Thursday, February 19, 2015


Aaron does exactly what he has to do here, showing us Thor, now Odinson, accepting the new Thor's ascension.  It is both a heart-breaking and heart-warming tale, and it's really a marvel that Aaron got as much done in 22 pages as he does here.

First, the conflict between Odinson and Thor is great.  "Calm thyself down," indeed.  First, Thor is grieved to see Odinson in such obvious pain over the loss of Mjolnir, though she doesn't pull any punches (literally) in fighting for it.  As she says, the hammer called to her and she took it.  But, we also see that she does actually seem to know Odinson.  Is it Jane Forster returned?  Is it Captain Marvel?  The mystery abounds.  Both Freya and Odinson comment on the fact that seems familiar, so it seems more likely than not to be Jane.  (I actually know nothing about Jane, since I only started reading "Thor."  But, I'm intrigued to learn about her if she is, indeed, the new Thor.)

But, the conflict ends when Odinson sees how Mjolnir sings in Thor's hands.  He is convinced of her worthiness, even if he's devastated by it.  Moreover, Thor seems overwhelmed by the realization of the responsibilities that she carries now that Odinson has given her his blessing.  Odinson rediscovering his purpose in life and Thor learning the ropes as a god are clearly going to be the themes of this volume.  But, Aaron reminds us that they're not the only two with dogs in the fight.  I loved the relationship between Freya and Odinson here, from him telling her that he loved her all the more for defying his father in leading troops against the Frost Giants to the two of them seeming thrilled over the fact that Odin will be less than happy about Thor's ascension.  Odinson has always had such a strong supporting cast and, as a new reader, it's really a thrill to get to know them.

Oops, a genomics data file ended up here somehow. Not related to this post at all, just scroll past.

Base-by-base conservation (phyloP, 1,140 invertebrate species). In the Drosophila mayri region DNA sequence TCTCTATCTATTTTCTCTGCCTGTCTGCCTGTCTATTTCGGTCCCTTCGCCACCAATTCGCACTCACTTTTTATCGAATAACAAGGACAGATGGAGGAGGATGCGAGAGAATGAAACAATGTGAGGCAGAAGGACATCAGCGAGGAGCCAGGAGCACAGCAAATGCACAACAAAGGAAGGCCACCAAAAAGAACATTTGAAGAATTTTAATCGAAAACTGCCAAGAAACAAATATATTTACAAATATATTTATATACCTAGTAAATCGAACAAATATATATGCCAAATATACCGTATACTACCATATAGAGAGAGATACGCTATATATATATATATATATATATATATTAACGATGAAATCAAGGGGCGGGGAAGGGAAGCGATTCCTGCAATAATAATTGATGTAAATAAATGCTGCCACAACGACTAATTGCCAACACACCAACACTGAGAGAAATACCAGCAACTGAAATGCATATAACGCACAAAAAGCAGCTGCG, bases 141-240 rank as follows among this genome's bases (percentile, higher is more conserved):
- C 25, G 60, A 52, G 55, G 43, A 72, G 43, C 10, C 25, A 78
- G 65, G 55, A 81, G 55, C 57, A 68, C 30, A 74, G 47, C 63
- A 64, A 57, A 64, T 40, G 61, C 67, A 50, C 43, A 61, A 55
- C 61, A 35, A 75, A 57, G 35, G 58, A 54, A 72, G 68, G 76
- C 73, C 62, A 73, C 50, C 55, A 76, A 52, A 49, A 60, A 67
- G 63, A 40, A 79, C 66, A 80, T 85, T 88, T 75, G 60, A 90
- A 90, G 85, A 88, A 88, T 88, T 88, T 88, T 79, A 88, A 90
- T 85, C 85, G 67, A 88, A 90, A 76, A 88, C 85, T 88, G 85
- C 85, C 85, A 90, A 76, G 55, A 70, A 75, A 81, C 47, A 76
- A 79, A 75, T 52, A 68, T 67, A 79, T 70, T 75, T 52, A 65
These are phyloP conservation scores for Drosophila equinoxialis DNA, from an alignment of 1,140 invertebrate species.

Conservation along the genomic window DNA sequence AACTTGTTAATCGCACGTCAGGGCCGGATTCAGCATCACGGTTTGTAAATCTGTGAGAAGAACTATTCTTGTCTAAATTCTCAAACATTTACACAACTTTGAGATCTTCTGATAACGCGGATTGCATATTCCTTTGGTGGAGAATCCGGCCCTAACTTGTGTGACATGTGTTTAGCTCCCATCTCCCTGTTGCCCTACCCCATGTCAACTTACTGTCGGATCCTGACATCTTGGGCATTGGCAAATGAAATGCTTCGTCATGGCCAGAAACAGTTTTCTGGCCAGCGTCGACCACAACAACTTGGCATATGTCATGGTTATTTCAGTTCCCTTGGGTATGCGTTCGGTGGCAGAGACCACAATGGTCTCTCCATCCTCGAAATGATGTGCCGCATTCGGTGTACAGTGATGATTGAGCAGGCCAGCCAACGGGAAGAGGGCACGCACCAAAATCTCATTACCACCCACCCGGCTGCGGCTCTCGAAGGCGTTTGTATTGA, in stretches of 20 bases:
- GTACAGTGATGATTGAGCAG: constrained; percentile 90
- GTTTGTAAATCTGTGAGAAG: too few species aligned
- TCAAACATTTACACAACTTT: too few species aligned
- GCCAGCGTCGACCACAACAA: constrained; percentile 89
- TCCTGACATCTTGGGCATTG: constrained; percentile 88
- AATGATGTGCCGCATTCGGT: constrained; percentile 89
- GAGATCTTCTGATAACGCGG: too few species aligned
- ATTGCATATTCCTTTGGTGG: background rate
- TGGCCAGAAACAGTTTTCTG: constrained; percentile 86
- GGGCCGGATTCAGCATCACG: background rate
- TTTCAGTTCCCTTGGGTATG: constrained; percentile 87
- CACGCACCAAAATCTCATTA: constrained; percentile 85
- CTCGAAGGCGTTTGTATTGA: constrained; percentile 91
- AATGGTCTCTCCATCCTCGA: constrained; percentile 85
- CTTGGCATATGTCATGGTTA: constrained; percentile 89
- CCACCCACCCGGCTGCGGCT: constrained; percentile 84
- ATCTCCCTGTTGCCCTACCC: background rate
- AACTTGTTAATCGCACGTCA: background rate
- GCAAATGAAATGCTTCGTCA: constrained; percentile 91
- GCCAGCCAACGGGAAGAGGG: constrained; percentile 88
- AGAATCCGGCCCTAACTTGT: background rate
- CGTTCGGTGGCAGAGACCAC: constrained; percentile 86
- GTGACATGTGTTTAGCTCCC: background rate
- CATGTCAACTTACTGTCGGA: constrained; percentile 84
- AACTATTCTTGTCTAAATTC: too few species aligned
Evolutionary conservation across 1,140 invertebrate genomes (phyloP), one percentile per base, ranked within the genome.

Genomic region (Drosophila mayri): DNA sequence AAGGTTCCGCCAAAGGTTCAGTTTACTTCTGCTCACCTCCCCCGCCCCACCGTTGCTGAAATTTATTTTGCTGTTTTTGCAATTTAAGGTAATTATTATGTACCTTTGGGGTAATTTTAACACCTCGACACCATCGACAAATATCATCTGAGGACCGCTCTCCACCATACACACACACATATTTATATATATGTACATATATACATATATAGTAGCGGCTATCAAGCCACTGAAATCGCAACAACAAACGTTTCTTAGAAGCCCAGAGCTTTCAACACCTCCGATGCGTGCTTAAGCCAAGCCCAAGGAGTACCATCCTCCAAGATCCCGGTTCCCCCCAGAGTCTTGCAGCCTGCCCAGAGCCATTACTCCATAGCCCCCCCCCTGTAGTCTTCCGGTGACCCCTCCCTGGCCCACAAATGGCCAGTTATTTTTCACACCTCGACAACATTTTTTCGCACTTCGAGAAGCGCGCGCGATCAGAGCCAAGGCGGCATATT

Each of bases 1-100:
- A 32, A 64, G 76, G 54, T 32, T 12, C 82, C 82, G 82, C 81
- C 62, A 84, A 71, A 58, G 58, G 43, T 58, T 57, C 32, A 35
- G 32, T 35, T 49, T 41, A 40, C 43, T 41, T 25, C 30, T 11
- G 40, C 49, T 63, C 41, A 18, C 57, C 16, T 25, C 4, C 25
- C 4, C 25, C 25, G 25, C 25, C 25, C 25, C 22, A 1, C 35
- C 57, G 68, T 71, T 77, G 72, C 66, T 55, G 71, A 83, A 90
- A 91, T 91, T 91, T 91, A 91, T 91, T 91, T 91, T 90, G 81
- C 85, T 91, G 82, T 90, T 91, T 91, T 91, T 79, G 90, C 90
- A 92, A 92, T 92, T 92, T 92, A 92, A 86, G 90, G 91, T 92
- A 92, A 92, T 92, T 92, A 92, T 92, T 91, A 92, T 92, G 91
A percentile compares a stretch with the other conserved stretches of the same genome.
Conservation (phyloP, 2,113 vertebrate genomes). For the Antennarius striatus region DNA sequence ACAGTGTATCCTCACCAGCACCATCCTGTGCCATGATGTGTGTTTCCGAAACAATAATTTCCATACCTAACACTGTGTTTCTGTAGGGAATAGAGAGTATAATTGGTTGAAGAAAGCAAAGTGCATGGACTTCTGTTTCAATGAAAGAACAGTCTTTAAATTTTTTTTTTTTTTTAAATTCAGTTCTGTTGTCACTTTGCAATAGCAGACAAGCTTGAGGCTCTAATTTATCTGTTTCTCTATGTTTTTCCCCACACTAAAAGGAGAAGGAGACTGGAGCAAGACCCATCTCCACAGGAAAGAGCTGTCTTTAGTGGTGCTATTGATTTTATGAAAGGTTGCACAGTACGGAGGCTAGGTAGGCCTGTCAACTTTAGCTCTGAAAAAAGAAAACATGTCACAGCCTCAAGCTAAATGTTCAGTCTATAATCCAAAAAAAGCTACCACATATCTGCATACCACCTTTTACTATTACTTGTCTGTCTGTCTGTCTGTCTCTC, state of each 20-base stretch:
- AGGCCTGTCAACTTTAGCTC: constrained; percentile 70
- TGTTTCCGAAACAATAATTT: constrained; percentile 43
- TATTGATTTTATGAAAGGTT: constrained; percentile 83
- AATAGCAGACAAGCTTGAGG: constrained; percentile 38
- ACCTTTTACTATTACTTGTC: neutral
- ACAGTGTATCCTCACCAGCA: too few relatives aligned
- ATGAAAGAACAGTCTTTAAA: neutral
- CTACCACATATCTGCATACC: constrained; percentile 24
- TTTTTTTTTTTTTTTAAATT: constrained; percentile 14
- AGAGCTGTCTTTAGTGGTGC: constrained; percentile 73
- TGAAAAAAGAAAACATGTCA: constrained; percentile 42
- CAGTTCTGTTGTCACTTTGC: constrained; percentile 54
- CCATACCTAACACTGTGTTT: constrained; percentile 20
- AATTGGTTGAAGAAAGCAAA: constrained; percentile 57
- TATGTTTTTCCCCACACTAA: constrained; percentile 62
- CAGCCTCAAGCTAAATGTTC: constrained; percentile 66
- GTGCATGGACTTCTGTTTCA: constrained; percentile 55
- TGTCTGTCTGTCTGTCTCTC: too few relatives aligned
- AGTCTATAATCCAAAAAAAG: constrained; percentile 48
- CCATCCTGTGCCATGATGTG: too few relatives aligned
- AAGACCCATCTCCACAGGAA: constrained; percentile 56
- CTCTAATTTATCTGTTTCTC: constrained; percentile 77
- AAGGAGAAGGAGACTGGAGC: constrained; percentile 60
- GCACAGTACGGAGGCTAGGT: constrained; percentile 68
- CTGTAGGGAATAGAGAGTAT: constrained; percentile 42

It's clear that the introduction has concluded and we're now moving into the stories that Aaron envisions for Thor.  She might have stopped the Frost Giants, but it's really Malekith stirring up trouble.  I trust Aaron to make it as dastardly as possible.

*** (three of five stars)

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